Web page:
The British government attempted to exclude a number of Muslim countries from an international conference that was called following the capture of the Bosnian Muslim town of Srebrenica 25 years ago, recently declassified papers show. Around 8,000 Bosnian Muslim men and boys were murdered over a period off 11 days, after Dutch UN peacekeepers abandoned the town on 11 July 1995, in the last act of genocide in Europe. While the killings were in progress, the British government was deeply anxious that its peacekeeping forces in the country should not be drawn into an armed confrontation with the Bosnian Serb forces who were perpetrating it, the released documents show. Attempts were made to prevent both Jordan and Turkey from attending a conference in London that was intended to find a solution, despite both countries having provided significant numbers of troops to the United Nations peacekeeping force in the region. But London was also sensitive to accusations from Muslim countries that Western nations were standing by and taking no action to protect defenceless civilians. On 16 July, around mid-way through the massacre, British Prime Minister John Major received a memo from Edward Oakden, his private secretary for foreign affairs, which included the warning: "We must not allow ourselves to be seen as responsible for 'the defeat of Bosnia' (implications for our trading position etc in the Arab world)." read the complete article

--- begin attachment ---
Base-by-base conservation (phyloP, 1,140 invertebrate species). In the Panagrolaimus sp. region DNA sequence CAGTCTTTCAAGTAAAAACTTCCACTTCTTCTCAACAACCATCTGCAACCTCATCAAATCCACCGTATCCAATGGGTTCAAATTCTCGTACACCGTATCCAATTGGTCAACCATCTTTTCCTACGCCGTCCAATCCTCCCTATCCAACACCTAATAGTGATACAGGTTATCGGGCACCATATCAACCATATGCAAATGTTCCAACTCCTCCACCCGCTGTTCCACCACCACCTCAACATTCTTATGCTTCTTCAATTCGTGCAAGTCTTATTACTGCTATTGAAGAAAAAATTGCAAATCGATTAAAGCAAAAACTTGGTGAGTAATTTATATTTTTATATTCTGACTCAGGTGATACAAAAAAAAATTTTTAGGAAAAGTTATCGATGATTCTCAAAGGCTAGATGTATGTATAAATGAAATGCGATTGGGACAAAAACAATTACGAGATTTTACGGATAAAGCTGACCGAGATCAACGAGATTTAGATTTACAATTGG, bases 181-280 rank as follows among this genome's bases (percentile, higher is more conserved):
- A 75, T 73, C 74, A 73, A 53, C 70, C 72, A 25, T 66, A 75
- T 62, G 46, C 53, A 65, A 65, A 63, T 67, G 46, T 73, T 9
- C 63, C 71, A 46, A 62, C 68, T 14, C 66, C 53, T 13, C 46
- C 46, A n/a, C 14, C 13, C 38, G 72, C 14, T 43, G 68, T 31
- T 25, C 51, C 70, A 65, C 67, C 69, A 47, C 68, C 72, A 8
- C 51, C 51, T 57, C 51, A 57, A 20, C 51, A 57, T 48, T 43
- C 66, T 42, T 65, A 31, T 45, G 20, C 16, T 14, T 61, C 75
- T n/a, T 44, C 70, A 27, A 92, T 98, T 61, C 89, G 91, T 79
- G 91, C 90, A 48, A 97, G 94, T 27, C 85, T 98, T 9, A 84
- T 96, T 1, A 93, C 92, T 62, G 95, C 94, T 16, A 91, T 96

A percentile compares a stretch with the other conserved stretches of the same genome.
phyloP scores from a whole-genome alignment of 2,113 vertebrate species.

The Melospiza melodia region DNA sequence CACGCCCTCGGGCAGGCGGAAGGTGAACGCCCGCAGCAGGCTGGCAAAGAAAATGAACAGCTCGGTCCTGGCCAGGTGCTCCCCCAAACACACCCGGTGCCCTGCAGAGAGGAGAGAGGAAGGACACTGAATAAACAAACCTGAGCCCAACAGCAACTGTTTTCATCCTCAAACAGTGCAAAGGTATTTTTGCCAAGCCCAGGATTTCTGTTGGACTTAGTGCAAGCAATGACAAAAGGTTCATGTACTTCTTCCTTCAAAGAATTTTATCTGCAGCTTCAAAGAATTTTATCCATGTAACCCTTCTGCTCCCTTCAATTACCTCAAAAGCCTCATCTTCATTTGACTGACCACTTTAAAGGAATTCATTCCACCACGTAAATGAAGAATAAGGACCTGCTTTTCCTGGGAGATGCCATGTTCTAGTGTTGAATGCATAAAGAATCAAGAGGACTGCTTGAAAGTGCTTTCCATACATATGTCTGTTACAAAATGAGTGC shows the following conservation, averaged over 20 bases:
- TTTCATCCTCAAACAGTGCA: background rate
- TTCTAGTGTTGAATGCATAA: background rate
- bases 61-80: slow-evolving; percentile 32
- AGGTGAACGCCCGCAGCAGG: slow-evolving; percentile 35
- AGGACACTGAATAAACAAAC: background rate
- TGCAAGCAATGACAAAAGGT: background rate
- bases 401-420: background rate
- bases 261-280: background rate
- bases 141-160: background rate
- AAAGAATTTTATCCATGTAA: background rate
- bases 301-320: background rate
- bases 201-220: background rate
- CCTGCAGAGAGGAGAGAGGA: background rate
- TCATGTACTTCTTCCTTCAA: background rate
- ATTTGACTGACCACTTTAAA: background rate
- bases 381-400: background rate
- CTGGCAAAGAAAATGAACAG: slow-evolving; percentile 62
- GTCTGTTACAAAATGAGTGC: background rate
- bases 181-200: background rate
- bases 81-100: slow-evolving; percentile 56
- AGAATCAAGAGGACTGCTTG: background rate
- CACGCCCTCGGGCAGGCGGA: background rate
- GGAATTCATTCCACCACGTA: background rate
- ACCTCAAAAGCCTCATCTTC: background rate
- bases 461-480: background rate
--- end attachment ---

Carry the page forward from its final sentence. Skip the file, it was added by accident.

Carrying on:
13 Jul 2020

Trump will continue to punish China for its horrifying anti-Uighur campaign

Last week, President Trump imposed Global Magnitsky Act sanctions against Politburo member Chen Quanguo, the party secretary for the Xinjiang region, who has presided over the anti-Uighur campaign. Earlier this month, the Trump administration announced a business advisory for U.S. companies with supply-chain exposure to entities engaged in the CCP’s use of forced labor and other human rights abuses in Xinjiang. The president has also imposed export restrictions against 21 Chinese government entities and 16 Chinese companies complicit in China’s campaign of repression, population control, mass arbitrary detention, forced labor and high-technology surveillance against Uighurs and other minorities. More than 1 million CCP cadres, most of them men, reportedly live in Uighur homes while the household’s adult males are in detention. Children as young as 2 years old are taken from their homes and raised in party-run orphanages. Mosques are under constant surveillance and are being either “Sinicized” — made subordinate to Chinese culture — or destroyed at the party’s direction. The CCP is even reinterpreting Islam’s sacred book, the Koran, to align with its worldview. read the complete article